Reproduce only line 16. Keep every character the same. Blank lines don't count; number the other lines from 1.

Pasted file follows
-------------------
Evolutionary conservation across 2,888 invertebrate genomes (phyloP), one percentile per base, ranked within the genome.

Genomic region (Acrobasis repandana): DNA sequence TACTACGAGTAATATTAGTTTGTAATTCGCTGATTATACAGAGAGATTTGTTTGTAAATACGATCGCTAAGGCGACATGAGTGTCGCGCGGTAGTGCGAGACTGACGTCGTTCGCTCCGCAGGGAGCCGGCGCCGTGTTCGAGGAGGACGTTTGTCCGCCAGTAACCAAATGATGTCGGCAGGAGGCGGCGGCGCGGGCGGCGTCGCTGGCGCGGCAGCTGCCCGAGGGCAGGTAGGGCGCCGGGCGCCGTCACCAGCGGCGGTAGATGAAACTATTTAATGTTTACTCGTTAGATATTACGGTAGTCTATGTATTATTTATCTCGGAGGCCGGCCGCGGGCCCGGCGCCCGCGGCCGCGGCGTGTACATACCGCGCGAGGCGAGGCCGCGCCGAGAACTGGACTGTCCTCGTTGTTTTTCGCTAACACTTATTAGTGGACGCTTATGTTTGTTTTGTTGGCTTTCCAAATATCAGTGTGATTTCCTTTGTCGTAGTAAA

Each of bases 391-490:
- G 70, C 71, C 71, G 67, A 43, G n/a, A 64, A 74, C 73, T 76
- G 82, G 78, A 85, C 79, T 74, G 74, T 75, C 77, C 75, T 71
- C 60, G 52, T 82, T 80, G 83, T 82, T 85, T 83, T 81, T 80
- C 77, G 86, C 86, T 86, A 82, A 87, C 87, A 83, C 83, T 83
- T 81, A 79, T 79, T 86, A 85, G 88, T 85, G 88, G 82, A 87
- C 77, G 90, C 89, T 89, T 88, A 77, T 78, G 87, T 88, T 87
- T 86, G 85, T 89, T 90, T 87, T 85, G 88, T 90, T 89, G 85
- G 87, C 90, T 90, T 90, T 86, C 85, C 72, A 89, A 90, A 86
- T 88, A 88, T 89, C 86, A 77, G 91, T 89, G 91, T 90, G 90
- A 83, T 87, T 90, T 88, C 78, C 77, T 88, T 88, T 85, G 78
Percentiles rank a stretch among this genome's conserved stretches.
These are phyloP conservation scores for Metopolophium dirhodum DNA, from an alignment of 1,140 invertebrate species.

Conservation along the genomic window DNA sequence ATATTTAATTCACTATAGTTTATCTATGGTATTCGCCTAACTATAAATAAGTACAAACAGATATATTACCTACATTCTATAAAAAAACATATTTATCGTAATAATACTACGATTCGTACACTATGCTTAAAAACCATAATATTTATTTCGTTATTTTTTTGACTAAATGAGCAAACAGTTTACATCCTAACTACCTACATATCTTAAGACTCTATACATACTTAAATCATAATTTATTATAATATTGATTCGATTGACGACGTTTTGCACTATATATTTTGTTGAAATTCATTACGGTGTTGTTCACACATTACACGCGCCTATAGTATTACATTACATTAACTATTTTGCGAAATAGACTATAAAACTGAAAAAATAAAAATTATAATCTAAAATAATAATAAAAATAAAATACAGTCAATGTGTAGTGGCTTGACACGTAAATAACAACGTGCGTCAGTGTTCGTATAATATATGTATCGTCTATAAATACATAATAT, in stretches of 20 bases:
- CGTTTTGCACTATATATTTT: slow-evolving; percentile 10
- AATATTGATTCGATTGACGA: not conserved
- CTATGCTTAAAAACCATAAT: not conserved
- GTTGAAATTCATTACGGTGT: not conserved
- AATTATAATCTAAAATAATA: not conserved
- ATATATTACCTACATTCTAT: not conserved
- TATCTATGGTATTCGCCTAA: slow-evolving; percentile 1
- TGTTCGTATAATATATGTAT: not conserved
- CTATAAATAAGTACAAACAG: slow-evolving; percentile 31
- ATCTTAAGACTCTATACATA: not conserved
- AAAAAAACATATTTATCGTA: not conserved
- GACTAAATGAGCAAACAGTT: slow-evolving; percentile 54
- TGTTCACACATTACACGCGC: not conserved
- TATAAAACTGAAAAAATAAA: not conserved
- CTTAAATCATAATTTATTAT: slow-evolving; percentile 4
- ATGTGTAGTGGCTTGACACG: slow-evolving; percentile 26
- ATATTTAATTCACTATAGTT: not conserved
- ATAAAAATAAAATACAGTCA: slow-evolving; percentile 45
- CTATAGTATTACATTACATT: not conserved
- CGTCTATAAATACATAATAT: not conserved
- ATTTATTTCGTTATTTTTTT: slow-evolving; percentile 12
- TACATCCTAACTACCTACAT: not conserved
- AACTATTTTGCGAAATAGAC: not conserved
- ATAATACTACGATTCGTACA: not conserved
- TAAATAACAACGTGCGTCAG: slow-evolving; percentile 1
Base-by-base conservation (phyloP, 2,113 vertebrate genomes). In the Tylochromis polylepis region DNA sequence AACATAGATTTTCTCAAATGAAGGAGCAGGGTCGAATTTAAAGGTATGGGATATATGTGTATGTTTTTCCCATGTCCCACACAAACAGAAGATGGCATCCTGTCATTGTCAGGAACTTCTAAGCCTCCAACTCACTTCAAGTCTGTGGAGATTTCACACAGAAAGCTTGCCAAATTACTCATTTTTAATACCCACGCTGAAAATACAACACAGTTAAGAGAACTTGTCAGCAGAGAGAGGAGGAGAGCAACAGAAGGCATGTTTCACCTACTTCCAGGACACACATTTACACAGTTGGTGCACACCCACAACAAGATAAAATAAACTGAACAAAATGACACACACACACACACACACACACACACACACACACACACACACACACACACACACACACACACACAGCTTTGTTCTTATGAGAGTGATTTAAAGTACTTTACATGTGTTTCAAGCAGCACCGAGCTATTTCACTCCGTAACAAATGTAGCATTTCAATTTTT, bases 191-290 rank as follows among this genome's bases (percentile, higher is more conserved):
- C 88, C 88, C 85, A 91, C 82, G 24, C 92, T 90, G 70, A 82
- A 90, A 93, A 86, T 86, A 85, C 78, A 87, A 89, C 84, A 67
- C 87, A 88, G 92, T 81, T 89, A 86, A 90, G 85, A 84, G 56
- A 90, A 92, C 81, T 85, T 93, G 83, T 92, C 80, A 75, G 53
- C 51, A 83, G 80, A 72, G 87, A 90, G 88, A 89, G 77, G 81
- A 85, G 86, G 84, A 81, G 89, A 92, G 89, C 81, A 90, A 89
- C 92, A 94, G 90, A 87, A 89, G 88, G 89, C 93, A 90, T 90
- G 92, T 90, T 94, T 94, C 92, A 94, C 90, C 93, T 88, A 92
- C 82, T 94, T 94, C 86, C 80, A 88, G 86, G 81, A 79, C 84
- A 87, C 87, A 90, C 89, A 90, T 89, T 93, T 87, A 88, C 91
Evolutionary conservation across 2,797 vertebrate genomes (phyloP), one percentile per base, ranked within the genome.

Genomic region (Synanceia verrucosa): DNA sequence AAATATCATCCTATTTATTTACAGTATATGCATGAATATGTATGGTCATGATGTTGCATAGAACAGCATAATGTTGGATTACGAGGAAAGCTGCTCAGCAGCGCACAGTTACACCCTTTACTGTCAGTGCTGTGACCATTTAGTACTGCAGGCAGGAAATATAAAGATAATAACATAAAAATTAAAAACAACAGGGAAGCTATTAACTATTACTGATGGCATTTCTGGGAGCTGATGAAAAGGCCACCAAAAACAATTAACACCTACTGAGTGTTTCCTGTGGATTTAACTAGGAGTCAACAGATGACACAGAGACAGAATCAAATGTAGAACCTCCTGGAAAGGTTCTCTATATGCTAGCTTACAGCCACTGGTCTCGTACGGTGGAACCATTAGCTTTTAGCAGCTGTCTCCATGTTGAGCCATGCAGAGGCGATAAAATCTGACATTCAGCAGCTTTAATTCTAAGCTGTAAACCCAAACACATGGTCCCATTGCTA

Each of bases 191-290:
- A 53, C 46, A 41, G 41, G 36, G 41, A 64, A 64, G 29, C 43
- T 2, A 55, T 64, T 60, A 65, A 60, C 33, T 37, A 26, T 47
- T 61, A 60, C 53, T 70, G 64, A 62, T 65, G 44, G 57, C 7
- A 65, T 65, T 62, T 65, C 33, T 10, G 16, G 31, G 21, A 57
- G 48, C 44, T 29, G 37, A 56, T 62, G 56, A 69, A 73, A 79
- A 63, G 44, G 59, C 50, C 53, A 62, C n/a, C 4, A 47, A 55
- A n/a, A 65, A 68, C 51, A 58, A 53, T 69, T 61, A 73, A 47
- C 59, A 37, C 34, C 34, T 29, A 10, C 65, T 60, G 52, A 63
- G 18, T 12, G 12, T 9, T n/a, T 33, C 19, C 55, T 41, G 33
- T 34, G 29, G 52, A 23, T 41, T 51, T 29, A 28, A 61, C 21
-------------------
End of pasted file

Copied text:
Conservation along the genomic window DNA sequence ATATTTAATTCACTATAGTTTATCTATGGTATTCGCCTAACTATAAATAAGTACAAACAGATATATTACCTACATTCTATAAAAAAACATATTTATCGTAATAATACTACGATTCGTACACTATGCTTAAAAACCATAATATTTATTTCGTTATTTTTTTGACTAAATGAGCAAACAGTTTACATCCTAACTACCTACATATCTTAAGACTCTATACATACTTAAATCATAATTTATTATAATATTGATTCGATTGACGACGTTTTGCACTATATATTTTGTTGAAATTCATTACGGTGTTGTTCACACATTACACGCGCCTATAGTATTACATTACATTAACTATTTTGCGAAATAGACTATAAAACTGAAAAAATAAAAATTATAATCTAAAATAATAATAAAAATAAAATACAGTCAATGTGTAGTGGCTTGACACGTAAATAACAACGTGCGTCAGTGTTCGTATAATATATGTATCGTCTATAAATACATAATAT, in stretches of 20 bases: